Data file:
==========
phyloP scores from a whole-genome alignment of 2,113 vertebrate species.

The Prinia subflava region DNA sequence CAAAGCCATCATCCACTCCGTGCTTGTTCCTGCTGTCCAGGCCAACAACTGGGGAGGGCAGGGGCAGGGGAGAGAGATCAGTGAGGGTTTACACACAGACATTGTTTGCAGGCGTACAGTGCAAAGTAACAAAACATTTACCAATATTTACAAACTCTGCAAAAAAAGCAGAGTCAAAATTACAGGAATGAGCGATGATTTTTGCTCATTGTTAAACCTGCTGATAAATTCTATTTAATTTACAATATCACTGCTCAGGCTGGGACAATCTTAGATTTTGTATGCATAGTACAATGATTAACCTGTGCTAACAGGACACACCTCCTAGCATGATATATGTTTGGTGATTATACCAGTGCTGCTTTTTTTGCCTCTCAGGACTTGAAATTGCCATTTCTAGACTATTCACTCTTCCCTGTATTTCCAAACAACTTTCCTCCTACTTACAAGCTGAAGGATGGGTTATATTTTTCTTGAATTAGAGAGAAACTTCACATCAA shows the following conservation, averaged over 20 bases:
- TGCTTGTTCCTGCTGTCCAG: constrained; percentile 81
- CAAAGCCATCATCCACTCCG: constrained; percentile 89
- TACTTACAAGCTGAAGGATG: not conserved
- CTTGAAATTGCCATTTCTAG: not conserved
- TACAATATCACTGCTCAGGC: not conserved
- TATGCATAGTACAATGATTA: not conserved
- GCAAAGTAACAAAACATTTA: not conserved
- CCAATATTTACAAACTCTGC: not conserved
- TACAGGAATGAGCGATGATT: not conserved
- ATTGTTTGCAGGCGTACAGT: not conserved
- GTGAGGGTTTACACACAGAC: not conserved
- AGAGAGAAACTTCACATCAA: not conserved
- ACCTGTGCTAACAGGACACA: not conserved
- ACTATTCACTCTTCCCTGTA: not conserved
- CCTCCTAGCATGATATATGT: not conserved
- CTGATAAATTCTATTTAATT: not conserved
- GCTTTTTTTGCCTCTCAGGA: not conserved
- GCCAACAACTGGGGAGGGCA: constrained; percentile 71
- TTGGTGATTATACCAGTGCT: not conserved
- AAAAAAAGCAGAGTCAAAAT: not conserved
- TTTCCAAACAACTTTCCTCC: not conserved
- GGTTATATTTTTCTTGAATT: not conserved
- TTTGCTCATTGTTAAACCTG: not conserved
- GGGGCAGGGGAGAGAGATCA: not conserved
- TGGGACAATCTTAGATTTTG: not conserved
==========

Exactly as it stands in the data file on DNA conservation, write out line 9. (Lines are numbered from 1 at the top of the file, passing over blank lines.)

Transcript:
- GCAAAGTAACAAAACATTTA: not conserved